Awesome: Smart Video Enlarger is a Chrome extension that enlarges videos on YouTube to full window size. Starting with a bigger video is great, but what’s even better is that there’s no longer a big stutter when I switch from the default low-res to HD in full-screen.
Genki Sudo is an overachiever: a kickboxer, Greco-Roman wrestler, and retired mixed-martial-arts star who was known for his splashy entrances and flashy moves. He’s also an accomplished actor, essayist, and calligrapher, and the leader of a pop group called World Order. And in this excellent music video, he’s taking New York by storm.
The Egyptian military has been notably non-confrontational during the recent wave of protests, defending the right of people to protest and protecting the protesters from attacks by pro-regime forces.
One reason for the military’s peaceful response: the unique role it plays in the Egyptian economy. The military owns “virtually every industry in the country,” according to Robert Springborg.
Springborg, a professor at the U.S. Naval Postgraduate School, has written several books about Egypt, he’s lived in Egypt, he’s consulted with the Egyptian military, and he’s an expert on the various businesses it runs. Here’s a list he rattled off from the top of his head:
…car assembly, we’re talking of clothing, we’re talking of construction of roads, highways, bridges. We’re talking of pots and pans, we’re talking of kitchen appliances. You know, if you buy an appliance there’s a good chance that it’s manufactured by the military. If you … don’t have natural gas piped into your house and you have to have a gas bottle, the gas bottle will have been manufactured by the military. Some of the foodstuffs that you will be eating will have been grown and/or processed by the military.
The reasons for this arrangement go back to the 60’s and 70’s, when the Egyptian military was very large as a result of the wars with Israel. After the peace treaty with Israel was signed, the need for such a large fighting force disappeared. But leaders worried about all those young men released from military service suddenly flooding the job market.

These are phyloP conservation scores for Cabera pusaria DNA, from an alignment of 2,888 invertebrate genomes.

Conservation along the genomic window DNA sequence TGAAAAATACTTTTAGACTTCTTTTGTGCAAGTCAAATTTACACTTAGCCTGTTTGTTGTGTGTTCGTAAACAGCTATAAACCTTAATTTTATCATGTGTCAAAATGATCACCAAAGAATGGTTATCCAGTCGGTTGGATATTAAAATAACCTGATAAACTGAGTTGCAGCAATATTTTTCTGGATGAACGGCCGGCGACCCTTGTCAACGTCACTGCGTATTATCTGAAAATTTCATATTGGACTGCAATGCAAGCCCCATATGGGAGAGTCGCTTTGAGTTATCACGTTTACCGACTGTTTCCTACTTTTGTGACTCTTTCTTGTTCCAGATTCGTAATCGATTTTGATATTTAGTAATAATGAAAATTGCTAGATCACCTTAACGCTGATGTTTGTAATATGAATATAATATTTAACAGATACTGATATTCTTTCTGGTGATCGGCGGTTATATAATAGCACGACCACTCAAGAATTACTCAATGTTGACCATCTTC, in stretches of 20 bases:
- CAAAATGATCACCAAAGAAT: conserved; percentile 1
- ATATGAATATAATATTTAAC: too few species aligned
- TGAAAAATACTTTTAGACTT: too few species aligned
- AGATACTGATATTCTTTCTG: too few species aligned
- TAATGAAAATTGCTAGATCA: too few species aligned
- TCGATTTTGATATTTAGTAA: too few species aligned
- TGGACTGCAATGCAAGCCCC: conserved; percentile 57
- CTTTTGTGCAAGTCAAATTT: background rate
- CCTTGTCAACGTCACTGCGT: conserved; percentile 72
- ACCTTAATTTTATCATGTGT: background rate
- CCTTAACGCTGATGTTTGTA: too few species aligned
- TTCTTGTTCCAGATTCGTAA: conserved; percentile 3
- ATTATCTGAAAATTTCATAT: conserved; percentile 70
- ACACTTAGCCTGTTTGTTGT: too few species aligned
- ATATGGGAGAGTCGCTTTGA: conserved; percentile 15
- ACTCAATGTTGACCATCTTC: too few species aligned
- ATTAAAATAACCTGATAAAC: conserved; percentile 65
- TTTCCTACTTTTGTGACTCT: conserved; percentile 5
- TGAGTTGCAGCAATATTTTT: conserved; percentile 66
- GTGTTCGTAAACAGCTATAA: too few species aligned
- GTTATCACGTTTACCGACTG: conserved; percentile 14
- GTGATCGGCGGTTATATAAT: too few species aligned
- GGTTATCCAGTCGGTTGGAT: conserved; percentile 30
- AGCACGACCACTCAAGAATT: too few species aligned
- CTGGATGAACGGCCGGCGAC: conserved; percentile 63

So the military transformed itself from a fighting force to hiring force. And some of the businesses it got into were pretty far away from its traditional mission. For example, the military had all these forces stationed on the coast — a really pretty coast that lots of people would probably pay to visit. So, Springborg says, the question arose:
What are we gonna do with this military zone that is huge and in the most desirable part of the country and has extremely beautiful beaches, and some of the greatest … coral reefs in the world and was absolutely crying out for touristic development?
The answer: The military gave private developers access to the land, and the developers made military officers shareholders in big tourist developments.
No one knows for sure how many resort hotels or other businesses in Egypt are run by the military, which controls somewhere between 5 percent and 40 percent of the nation’s economy, according to various estimates. Whatever the number, Springborg says, officers in the Egyptian military are making “billions and billions and billions” of dollars.
These billions would be threatened if the protests devolved into full-on civil conflict. People in the middle of violent political chaos don’t buy dishwashers.
“The military wants stability above all,” Springborg says. “It’s not focused on war fighting; it’s focused on consumption.”
One of the few glimpses we have into the role of the Egyptian military in the economy comes via a 2008 diplomatic cable made public by Wikileaks.
The cable discusses the various businesses the military is involved in, and considers how the military might react if Egypt’s current president, Hosni Mubarak, were to lose power.
The military would almost certainly go along with a successor, the cable’s author writes, if that successor didn’t interfere in the military’s business arrangements. But, the cable continues, “in a messier succession scenario, it becomes more difficult to predict the military’s actions.”
2 minutes. This has been making the rounds recently; harken back to the days when “@” was a mysterious character.
Mina Liu and Oliver Uberti for National Geographic examine the most common surnames across the country:
What’s in a Surname? A new view of the United States based on the distribution of common last names shows centuries of history and echoes some of America’s great immigration sagas. To compile this data, geographers at University College London used phone directories to find the predominant surnames in each state. Software then identified the probable provenances of the 181 names that emerged.
The most common surnames are then placed geographically and colored by origin. Browse the full-sized map here. Is your name in there